Category Archives: Macgyvering

So maybe you can use that for a wilderness airway

We’re going to have to talk about the improvised wilderness airway. Caveat: this post is not exactly evidence based. It’s literally an anecdote. But an amazingly good and peer-reviewed anecdote at that. And there is a smattering of evidence thrown in at the end. Typical wilderness airway tool

The case report starts like this: Three firefighters were climbing as part of a team in California when they saw a man falling ~1500ft down a rocky slope. They descended to offer help, and when they got there they removed his helmet, checked ABCs, and maintained his C-spine. Neurologically he was unresponsive. Two emergency doctors with a separate climbing team arrived 15 minutes later. By this time his respirations were irregular and they noted significant facial trauma. Due to gurgling respirations, they decided to perform a cricothyrotomy.

All the physicians had for supplies were climbing equipment and a small first aid kid. They used a pocket knife to make the incision (vertical first, then horizontal), and tubing from a hydration pack as a makeshift ETT. Suture from the first aid kit was used to secure the tube. Since respirations were spontaneous, they did not perform positive pressure ventilations initually.

His pelvis was bound with a pair of pants, and extra clothes were used to prevent hypothermia. After 30 minutes though, his respirations became irregular again. Blood was noted in the tube, so the team decided to create a makeshift positive pressure bag using the rest of the hydration pack. One of the team would blow into hydration bladder to inflate it, and close it off using pliers as a valve of sorts. They would then deliver breaths by squeezing the bladder, similar to commercial products. They used this for another 30 minutes successfully.

Helicopter transport eventually was able to evacuate the man, and it turns out that a 6.5 ETT adapter fit into the makeshift tube easily. A bougie did confirm airway placement, and etCO2 readings were monitored. Unfortunately the patient went into V fib, got ROSC, then went into it again shortly after. The patient never regained pulses after that, and was pronounced dead prior to landing at the hospital.

The most important point of this case report isn’t the cool factor of Macgyvering other equipment into functional airway tools. It’s making the hard decision to perform the cric in the first place. Making that call, even in a low resource setting, is critical. Sadly this patient didn’t survive the injury, but it wasn’t due to lack of an airway. The fact that these physicians were able to also devise and then produce something that gives some form of PEEP is icing on the cake. However, it would be nice if someone took this device and measured what kind of pressures they could obtain with it.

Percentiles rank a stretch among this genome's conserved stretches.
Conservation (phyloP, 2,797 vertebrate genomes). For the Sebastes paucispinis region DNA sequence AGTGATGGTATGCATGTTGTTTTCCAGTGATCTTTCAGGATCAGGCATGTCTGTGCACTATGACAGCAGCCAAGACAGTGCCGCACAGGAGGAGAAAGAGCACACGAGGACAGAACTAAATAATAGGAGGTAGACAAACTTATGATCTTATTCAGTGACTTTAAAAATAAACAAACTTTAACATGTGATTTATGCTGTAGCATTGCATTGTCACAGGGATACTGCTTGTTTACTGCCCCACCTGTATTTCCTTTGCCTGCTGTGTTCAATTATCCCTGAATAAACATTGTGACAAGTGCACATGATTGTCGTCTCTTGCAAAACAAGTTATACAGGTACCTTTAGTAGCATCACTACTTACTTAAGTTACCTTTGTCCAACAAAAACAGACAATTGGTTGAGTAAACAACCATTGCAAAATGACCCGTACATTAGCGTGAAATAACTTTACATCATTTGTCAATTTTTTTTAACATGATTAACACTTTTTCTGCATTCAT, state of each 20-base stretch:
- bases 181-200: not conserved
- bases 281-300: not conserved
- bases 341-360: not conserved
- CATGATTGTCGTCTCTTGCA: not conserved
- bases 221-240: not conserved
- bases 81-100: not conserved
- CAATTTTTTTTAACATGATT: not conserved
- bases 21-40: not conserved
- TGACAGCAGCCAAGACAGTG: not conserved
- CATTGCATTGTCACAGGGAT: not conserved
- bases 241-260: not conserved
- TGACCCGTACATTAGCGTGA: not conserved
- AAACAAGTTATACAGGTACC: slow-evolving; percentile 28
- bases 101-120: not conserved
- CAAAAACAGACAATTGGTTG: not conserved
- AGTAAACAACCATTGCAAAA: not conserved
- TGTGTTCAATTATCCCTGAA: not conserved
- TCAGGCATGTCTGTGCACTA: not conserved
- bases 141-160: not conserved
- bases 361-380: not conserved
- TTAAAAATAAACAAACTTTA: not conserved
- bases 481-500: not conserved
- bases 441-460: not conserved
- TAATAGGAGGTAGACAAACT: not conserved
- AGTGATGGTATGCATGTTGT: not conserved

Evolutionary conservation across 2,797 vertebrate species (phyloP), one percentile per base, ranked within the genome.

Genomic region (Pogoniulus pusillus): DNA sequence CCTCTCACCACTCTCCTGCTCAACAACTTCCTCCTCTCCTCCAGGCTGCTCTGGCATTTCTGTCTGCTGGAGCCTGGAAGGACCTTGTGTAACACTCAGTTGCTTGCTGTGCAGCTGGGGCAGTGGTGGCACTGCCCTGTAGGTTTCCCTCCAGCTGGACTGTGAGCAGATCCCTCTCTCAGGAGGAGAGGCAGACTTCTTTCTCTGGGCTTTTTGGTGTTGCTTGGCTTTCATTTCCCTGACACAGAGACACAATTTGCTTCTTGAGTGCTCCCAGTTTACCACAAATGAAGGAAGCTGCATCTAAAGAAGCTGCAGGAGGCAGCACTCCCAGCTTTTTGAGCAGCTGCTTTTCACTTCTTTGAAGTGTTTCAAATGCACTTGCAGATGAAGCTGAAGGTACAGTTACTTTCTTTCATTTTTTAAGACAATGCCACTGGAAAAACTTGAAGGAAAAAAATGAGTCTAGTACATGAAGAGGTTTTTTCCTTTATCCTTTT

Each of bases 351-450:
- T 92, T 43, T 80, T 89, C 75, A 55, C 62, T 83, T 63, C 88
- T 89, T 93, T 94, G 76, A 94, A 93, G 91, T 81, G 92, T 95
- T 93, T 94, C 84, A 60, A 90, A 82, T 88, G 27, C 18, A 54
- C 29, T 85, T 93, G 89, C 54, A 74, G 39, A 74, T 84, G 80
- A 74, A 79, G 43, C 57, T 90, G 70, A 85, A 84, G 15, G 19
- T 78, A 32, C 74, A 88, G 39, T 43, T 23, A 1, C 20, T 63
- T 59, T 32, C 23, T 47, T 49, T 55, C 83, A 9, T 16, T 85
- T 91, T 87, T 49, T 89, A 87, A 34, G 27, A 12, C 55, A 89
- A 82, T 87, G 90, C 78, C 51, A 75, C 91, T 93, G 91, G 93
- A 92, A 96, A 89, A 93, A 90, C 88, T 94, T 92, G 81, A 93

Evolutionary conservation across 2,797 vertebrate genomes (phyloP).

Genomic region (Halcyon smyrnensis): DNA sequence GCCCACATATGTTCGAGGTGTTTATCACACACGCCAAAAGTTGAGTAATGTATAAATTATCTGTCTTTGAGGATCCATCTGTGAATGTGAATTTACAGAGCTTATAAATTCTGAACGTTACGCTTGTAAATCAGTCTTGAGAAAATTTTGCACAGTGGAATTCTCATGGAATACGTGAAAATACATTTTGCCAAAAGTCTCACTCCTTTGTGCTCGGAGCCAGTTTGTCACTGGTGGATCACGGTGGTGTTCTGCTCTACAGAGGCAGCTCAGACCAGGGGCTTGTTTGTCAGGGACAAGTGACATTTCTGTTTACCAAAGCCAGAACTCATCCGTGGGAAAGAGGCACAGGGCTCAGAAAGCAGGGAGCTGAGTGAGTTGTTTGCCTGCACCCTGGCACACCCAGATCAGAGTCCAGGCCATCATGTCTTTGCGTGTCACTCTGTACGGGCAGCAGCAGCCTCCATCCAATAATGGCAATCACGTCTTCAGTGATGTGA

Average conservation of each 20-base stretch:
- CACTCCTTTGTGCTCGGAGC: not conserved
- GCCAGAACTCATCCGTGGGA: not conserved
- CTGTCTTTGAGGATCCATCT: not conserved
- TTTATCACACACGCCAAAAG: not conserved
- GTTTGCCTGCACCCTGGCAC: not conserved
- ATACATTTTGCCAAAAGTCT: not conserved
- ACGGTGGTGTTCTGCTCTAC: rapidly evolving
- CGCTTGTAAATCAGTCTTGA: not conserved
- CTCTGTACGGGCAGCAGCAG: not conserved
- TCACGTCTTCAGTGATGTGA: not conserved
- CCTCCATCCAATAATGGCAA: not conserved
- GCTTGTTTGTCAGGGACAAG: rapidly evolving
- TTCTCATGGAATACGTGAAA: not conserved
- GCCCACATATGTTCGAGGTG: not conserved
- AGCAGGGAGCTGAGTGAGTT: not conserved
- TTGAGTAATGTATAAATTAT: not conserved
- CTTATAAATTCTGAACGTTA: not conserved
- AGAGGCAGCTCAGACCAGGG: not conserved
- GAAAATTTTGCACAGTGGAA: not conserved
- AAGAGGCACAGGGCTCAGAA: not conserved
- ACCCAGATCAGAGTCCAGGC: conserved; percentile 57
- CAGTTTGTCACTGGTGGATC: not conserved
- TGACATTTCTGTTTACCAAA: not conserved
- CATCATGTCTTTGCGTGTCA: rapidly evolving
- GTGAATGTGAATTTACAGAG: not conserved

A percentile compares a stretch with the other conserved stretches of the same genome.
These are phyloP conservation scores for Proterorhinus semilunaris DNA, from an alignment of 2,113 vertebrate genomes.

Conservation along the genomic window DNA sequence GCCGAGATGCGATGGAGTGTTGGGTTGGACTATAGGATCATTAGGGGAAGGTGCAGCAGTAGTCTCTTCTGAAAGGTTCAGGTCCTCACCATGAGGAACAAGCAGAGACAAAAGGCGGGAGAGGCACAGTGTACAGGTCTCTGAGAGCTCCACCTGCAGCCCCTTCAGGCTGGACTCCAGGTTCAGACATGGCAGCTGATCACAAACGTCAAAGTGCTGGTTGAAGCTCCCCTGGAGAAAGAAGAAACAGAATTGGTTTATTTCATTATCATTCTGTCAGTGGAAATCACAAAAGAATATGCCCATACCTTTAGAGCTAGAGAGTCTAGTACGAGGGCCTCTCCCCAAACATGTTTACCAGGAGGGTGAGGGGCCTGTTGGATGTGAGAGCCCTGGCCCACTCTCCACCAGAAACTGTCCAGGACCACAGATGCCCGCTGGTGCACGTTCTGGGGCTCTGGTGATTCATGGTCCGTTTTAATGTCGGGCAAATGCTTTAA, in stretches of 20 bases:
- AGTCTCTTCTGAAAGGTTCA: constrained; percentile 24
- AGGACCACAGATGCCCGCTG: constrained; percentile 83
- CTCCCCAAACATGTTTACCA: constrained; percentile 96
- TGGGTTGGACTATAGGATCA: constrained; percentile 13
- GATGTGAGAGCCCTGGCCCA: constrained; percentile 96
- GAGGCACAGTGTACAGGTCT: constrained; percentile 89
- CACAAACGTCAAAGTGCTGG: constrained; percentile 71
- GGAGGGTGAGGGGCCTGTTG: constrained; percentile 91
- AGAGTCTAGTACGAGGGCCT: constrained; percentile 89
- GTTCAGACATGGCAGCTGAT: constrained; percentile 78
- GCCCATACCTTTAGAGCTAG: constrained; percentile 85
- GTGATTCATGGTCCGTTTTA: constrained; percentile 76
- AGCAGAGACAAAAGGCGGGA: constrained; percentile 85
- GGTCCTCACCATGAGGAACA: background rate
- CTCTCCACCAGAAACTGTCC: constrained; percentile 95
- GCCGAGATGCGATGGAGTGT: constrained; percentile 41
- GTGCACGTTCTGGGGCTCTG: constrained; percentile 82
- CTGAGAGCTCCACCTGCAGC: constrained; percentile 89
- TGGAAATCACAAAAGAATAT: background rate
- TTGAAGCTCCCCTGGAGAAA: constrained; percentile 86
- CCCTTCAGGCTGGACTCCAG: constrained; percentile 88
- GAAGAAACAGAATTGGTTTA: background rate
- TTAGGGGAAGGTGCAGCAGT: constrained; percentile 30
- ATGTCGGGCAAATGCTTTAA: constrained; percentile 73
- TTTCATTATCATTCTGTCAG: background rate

And remember, if you’re going to perform a makeshift cricothyrotomy as your wilderness airway, make sure to use something of proper diameter. Ballpoint pens have too much resistance, but sports bottle and hydration bladder straws will work in a pinch.

Improvised Cricothyrotomy on a Mountain Using Hiking Gear
http://www.wemjournal.org/article/S1080-6032(16)30208-3/abstract

Is there anything a SAM splint can’t do?

Deciding what to carry in your medical kit on an expedition is hard. You don’t want to leave anything out, but you can’t carry an entire hospital on your back. I mean, the wheels on the slit lamp really suck at crossing rough terrain. So you have to decide what goes and what doesn’t. Thus the reason for much of the improvisation inherent in wilderness medicine. An item that only does one job had better be the only item that can do that job, or it is extra weight.

C collars are one of those items. Now, ignoring the fact that many of them aren’t good at their job to begin with, they really aren’t good for much else. Sure, you could maybe improvise a pressure dressing out of it, but what else are you going to do? And while some of them do lay flat, they’re still pretty long and take up space that could be used for something else.

Enter the SAM splint®*. Waterproof, moldable, and able to be cut to size, it can be used pretty much anywhere on the body. And everyone has seen the picture of one being used to immobilize the cervical spine. But does it work well in that role?

Improvised C Collar in Auckland

These authors put it to the test against a Philadelphia collar using 13 EM resident “volunteers”. I’m sure they were paid well for their time. Using a goniometer they measured maximal extension, rotation, and lateral flexion. They found that no statistically significant difference in any one measurement, but looking at the results the SAM does appear to allow slightly more rotation and extension, while doing a better job of limiting lateral flexion. This likely is due to the bulkiness of the SAM laterally.

While the method of measuring falls short of a radiographic gold standards, and the number of subjects is low (but powered to an 11° difference per the authors), it looks like the SAM splint, in fact, is just as good as a Philly collar at immobilizing the C spine. I am OK with it in an awake patient, but would add more reinforcement to an unconscious patient.

Comparison of a SAM Splint-Molded Cervical Collar with a Philadelphia Cervical Collar
http://www.ncbi.nlm.nih.gov/pubmed/19594206

*I’m using SAM splint to cover all the moldable splints out there, similar to how Xerox is used to cover all photocopiers. I do not receive any money from SAM Medical Products® for using their name here. You are welcome to use other splints, but this article only used the SAM.